Rita leads us around the parameter of the pyramid, and performs a ceremonial prayer at each corner. By the third corner I forget where I am and merge with the mind of the earth. Perched high, arms wide open, and with blessed cool air caressing my body I could be anything. I am to speak the mountain’s heart felt intent for the pilgrims who climb it. We continue our way around to the next staircase and I climb to the top with ease.

It’s a busy day at this stunning ancient archaeological site. When a large family leaves, we move in quickly and sit down cross-legged, forming a circle in the flat center of the very top of the pyramid. We join hands, and as my left palm slips into Rita’s I go limp. With every breath, my head slumps closer to my chest. My shoulders sink towards the earth while my arms become heavy as rubber weights. On my right, Catherine is rocking and vibrating in contrast to my leadenness. I briefly wonder if something is amiss with me, but the feeling is too exquisite, too enveloping, and I don’t want to resist it, I don’t want anything. My hands are lifted on either side as the other women raise their arms following Rita’s words and gestures. I don’t respond. I am gone, too lovely to sink into the stone, too peaceful to think at all.

I don’t know how long we stayed like that but after a while, my human habit of wondering what’s next takes over. When I open my eyes, I see the rest of our group gathering around us. They seem unsure of what to do. Gloria, another retreat coordinator, steps into the circle we have prepared and begins to speak. A thought creeps into my mind and squeaks, “I don’t know how to say it.”

“The mountain says,” is answered back from the pyramid. I wait for the right moment to start. Rita stands up to join Gloria and begins to speak to the women, but it doesn’t feel right. “If you are going to do it, do it now,” I tell myself, and so I stand and face the women gathered at the top of the Pyramid of the Sun.

“Climb me, said the mountain. Climb me!”

My voice is loud and clear as I look into the faces of the women I have spent the last three days with. I don’t need to think about the next word, it easily comes to me.

“Climb me for I am big and strong and of the earth. I will support you, hold you. Climb me, said the mountain. Climb me and lay down your burdens, give them to me. Give me your concerns, your troubles, your weight. Let it go. Give it to me, I am strong, I can take it from you. Let it go. Climb me, said the mountain. Let it go, it is not yours to carry. Unburden yourself on me. Let it go. All of it. Empty, empty yourself. Let it go. And when you are empty, and can see the world as it is, without judgment, when you are empty then there is nothing else to do but to fall in love. Fall in love with everything, everything as it is.”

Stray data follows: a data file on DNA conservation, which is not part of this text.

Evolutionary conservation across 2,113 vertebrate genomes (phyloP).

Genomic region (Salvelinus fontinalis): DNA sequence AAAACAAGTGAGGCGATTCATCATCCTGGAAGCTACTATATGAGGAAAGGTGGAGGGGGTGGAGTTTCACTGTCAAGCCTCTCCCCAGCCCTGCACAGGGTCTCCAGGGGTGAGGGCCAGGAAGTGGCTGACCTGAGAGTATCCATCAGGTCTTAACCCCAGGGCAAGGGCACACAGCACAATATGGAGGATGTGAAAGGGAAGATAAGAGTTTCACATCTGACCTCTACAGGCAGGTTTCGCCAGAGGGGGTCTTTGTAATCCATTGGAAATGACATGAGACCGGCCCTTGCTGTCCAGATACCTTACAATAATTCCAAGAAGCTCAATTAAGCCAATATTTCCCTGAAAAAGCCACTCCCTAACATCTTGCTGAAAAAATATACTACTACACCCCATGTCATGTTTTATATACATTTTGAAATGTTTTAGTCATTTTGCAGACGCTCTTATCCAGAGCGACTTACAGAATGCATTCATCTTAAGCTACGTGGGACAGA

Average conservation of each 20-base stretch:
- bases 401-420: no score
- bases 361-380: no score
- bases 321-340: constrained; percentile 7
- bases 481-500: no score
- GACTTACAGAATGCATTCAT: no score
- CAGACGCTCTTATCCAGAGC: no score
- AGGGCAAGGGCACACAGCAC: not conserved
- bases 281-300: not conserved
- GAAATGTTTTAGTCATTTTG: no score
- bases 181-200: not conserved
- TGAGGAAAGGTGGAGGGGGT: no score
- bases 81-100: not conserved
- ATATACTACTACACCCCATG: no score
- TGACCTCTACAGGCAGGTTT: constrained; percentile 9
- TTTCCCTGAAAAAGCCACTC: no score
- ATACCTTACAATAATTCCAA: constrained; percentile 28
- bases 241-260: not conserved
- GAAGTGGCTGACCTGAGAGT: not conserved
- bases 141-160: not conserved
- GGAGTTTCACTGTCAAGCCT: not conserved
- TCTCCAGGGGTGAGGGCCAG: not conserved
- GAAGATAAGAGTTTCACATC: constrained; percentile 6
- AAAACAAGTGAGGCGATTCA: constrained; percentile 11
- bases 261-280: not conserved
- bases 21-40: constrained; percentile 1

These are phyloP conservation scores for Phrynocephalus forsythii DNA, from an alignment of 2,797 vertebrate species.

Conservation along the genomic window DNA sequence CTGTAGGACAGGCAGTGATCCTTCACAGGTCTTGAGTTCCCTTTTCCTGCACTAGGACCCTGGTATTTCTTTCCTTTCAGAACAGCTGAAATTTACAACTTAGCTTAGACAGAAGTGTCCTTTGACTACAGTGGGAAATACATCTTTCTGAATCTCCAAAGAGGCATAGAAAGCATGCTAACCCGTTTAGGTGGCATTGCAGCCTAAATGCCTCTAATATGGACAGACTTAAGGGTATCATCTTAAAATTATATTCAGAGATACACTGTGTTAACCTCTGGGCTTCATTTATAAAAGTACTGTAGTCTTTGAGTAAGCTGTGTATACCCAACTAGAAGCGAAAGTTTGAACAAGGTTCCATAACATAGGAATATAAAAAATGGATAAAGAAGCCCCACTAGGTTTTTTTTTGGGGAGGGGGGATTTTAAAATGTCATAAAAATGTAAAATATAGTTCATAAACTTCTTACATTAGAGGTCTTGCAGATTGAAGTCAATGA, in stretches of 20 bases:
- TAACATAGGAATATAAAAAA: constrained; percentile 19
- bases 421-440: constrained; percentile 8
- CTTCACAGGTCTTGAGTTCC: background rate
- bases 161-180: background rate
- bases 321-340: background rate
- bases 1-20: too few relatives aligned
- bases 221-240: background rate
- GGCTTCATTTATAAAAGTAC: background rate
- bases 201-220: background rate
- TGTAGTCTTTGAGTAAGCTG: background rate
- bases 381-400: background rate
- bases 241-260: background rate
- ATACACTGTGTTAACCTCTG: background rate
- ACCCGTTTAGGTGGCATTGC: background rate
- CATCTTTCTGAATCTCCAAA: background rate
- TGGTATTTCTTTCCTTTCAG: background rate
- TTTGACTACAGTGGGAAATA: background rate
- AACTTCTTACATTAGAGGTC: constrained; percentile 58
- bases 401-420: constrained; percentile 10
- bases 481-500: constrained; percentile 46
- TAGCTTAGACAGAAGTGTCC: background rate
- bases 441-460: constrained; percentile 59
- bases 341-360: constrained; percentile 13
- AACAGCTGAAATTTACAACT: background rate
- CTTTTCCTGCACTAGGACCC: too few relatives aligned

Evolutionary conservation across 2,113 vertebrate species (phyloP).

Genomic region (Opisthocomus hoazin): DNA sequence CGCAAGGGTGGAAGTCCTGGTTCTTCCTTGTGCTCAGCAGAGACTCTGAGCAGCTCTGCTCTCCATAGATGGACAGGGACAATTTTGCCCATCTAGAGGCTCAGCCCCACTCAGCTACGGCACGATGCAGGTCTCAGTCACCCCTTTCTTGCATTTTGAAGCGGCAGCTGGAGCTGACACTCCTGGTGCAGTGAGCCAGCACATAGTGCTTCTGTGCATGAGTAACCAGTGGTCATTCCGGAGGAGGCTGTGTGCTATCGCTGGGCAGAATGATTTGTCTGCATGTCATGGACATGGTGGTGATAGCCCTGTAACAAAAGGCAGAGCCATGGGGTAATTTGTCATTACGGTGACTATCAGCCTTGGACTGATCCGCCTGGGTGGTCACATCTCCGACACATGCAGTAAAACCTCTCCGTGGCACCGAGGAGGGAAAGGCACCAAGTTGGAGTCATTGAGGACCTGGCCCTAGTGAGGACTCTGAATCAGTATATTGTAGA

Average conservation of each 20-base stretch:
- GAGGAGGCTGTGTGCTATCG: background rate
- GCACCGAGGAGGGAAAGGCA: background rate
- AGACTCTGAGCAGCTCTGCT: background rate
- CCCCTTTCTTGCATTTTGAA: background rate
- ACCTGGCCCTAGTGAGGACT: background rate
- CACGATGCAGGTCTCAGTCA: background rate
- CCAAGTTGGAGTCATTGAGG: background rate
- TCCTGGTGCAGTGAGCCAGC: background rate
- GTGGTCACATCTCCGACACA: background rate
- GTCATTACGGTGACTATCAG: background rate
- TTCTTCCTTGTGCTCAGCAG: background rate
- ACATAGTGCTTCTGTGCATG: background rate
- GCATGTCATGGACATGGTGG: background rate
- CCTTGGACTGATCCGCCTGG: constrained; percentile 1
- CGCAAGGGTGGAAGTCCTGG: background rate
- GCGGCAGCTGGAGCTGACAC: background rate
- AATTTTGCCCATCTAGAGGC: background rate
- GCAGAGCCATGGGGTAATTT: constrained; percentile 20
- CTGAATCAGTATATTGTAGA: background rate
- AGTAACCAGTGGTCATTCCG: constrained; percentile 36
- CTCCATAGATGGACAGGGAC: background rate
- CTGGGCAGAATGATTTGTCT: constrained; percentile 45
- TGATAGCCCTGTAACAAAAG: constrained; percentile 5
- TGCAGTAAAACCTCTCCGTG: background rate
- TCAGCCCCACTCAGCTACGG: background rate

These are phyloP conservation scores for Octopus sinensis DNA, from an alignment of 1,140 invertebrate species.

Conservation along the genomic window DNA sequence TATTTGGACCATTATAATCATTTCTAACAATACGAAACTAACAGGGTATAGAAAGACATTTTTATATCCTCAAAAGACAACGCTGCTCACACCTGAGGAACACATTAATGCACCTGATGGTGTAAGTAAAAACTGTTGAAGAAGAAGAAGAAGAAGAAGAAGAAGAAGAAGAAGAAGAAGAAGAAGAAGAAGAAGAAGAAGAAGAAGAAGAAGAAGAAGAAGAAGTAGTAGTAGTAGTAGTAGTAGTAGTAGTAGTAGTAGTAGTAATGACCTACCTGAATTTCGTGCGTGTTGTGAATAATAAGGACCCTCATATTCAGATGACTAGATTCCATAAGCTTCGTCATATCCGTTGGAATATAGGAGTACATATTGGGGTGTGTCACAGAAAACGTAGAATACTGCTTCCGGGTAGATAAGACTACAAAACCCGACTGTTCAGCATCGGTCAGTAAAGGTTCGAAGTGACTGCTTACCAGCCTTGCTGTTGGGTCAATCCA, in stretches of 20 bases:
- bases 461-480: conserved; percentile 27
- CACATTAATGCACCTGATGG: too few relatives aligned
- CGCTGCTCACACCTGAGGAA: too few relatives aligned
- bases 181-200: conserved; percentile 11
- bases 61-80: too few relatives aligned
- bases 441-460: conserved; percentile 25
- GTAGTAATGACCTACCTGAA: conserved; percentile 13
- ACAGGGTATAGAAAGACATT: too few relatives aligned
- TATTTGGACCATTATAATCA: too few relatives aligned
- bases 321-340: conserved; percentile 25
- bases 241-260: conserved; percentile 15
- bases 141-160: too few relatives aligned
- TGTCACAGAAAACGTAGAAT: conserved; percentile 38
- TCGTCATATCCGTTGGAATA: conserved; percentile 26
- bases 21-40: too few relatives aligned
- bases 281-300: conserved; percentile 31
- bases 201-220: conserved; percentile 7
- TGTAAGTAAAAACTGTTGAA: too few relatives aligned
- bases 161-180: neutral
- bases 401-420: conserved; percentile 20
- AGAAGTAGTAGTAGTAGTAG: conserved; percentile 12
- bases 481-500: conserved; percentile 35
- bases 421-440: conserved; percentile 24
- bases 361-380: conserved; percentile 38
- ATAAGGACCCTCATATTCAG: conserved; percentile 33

I pause and notice a large group of Mexican people have gathered around us. One young woman is speaking in Spanish to them. I am not done and want to express the wonderfulness of falling in love with all that surrounds me. Words come to me again, and I want to let them out so I start to speak again. Falling in love with what is, without wanting it to be what I think it should be – the ecstasy of empty that allows love to spill in and out.

But the young woman gets louder and drowns out my voice. I stop and yield to what is. Now I listen to her and watch her expression. Rita translates a few words and falls silent when the crowd around us chants “Mexico, Mexico.” Roused by the emotion of the lone young woman when she resumes speaking, the people raise their arms and chant again. I raise my arms and chant too. I don’t know what it is all about, but I want to join in. The Pyramid of the Sun’s message has been delivered and the moments that follow are filled with chanting. I smile at the crowd and the young, powerful Mexican woman. She speaks less loudly and soon stops.

She asks in English if they may use the center for a moment. Rita and Gloria make way for two little girls dressed for a holiday. The woman speaks in Spanish again and the people gathered around cheer. She hugs the girls and then the girls hug Gloria and Rita and make their way back to their parents. The fiery Mexican woman thanks us and the crowd with her disperses.

I have no idea what just happened, but I later find out that she wasn’t praising my speech, but was in fact being rather derogatory about Americanas. We probably fouled up a long-time planned ceremony for the girls and their parents. But in the end our smiles and bewilderment won the day and our ceremonies merged within the hugs of two young girls. Ah, if only all such conflicts could be resolved so sweetly. Maybe they can if we imagine it that way.

16 December, 2022